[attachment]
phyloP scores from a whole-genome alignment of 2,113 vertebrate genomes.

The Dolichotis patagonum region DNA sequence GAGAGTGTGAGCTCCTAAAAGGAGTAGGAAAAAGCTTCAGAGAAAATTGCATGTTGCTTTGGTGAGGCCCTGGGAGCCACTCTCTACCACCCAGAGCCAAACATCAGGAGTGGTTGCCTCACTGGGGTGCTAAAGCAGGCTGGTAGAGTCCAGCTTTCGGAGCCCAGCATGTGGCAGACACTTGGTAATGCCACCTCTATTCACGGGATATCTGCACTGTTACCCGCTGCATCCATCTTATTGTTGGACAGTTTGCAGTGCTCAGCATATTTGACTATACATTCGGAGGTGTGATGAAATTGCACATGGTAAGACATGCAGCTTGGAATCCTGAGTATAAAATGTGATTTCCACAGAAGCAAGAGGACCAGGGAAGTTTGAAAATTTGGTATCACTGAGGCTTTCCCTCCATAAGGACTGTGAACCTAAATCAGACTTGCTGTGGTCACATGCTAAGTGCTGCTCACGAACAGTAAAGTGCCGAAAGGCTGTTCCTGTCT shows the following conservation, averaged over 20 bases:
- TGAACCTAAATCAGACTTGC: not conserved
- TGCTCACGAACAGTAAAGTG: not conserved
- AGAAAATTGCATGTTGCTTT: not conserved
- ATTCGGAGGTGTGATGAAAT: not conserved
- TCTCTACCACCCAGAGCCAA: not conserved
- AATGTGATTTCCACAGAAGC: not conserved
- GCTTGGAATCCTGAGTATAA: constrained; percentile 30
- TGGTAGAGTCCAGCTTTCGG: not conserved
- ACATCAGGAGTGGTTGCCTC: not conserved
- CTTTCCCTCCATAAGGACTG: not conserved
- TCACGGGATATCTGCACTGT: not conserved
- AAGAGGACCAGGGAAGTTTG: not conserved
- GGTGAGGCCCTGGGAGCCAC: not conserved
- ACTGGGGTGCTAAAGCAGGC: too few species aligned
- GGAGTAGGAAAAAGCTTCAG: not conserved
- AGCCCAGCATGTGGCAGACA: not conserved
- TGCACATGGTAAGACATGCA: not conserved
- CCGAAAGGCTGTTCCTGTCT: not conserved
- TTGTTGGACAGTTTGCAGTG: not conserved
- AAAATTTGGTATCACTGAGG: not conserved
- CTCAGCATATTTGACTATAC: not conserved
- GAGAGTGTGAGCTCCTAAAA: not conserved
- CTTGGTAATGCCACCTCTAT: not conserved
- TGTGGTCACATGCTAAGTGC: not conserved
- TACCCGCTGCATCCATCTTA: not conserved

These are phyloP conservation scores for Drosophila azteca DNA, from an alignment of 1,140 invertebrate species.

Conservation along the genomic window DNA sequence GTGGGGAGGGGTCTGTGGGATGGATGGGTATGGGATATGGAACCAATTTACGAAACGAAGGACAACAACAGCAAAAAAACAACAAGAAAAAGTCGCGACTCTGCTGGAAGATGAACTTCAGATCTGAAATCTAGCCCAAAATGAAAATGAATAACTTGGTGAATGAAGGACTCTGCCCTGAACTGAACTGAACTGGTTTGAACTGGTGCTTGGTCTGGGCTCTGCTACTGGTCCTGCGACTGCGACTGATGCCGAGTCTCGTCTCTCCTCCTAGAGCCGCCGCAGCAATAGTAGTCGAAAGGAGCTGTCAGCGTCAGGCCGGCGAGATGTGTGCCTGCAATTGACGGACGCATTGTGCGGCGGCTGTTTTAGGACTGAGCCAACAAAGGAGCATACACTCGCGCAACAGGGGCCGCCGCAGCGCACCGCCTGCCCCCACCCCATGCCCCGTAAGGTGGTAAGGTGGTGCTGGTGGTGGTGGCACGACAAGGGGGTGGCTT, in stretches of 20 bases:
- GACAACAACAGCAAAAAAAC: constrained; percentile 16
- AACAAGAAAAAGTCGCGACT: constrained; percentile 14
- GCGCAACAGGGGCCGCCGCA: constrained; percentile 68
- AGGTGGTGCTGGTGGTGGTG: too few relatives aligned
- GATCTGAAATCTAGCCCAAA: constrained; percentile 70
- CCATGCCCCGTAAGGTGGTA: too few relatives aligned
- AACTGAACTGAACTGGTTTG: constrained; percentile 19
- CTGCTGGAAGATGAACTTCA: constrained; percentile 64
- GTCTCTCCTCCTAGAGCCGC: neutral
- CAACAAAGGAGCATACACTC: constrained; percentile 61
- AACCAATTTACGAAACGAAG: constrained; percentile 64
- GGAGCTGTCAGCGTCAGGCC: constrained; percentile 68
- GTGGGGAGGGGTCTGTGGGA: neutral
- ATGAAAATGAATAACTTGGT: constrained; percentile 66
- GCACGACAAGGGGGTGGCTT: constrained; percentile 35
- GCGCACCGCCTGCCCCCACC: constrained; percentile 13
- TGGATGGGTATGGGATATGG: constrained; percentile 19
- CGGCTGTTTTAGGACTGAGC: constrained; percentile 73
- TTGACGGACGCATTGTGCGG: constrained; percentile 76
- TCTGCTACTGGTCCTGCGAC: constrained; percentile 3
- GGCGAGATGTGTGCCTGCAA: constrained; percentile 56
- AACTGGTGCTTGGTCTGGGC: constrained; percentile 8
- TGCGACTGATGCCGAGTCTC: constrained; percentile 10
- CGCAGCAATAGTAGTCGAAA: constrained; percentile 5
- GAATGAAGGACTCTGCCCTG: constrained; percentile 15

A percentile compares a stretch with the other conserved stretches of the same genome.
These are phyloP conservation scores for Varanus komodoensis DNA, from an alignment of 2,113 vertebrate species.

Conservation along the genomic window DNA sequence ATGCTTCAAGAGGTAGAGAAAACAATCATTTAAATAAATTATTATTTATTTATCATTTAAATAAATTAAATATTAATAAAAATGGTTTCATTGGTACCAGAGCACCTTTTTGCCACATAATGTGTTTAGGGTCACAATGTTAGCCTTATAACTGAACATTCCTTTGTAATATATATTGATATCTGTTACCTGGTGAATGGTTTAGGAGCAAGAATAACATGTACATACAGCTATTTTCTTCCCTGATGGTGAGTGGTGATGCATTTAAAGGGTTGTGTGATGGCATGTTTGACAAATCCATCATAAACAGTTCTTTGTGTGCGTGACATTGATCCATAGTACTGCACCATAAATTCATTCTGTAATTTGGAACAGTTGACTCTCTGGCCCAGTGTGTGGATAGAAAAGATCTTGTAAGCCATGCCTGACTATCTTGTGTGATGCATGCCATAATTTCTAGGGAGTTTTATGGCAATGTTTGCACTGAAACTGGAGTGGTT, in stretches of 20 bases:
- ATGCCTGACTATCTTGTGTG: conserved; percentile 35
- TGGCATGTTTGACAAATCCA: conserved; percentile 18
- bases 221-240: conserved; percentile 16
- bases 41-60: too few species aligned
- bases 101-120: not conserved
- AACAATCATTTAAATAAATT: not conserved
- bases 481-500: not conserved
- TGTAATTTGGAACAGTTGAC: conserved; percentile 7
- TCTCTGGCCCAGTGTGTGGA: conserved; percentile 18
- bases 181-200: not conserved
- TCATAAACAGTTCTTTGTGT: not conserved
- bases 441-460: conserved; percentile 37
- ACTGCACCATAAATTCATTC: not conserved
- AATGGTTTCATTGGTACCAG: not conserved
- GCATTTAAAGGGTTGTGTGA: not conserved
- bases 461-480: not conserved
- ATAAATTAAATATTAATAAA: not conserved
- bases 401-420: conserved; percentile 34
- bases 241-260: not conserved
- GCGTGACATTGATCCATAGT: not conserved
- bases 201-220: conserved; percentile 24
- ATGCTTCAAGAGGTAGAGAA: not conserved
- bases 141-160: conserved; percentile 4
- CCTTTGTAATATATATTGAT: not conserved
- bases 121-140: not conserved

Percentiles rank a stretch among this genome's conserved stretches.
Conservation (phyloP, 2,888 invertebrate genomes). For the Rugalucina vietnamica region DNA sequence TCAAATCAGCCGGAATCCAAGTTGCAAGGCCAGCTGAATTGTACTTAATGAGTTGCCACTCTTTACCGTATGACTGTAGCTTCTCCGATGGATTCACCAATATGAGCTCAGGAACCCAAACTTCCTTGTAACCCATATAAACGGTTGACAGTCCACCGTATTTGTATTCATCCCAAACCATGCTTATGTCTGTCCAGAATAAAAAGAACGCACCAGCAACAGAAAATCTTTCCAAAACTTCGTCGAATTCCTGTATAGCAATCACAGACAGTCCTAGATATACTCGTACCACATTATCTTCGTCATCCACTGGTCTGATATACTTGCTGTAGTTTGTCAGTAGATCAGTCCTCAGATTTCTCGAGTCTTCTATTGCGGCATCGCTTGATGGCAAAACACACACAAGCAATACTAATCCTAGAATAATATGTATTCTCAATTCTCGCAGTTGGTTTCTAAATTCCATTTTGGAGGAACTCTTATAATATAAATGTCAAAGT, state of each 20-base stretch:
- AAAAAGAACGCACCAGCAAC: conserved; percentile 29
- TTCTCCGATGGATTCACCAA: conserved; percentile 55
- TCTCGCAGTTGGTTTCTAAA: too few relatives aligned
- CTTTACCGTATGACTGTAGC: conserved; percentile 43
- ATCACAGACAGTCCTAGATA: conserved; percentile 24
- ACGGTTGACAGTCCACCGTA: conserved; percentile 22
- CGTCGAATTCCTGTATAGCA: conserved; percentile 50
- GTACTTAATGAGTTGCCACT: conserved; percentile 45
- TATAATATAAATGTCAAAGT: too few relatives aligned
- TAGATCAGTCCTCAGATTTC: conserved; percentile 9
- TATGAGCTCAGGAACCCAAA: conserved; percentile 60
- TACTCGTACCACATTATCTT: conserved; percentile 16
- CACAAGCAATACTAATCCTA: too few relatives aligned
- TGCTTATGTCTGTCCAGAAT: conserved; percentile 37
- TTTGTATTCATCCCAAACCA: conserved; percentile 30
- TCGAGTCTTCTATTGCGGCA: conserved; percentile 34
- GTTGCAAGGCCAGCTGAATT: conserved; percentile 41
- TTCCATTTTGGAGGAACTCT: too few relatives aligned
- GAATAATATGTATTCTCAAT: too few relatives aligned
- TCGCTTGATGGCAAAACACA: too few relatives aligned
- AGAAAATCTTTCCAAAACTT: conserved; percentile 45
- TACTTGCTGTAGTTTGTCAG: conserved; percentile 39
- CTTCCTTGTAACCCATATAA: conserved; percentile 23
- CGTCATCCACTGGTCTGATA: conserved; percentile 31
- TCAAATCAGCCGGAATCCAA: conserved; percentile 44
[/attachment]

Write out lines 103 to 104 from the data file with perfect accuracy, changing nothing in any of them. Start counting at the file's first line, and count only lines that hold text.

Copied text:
- GAATAATATGTATTCTCAAT: too few relatives aligned
- TCGCTTGATGGCAAAACACA: too few relatives aligned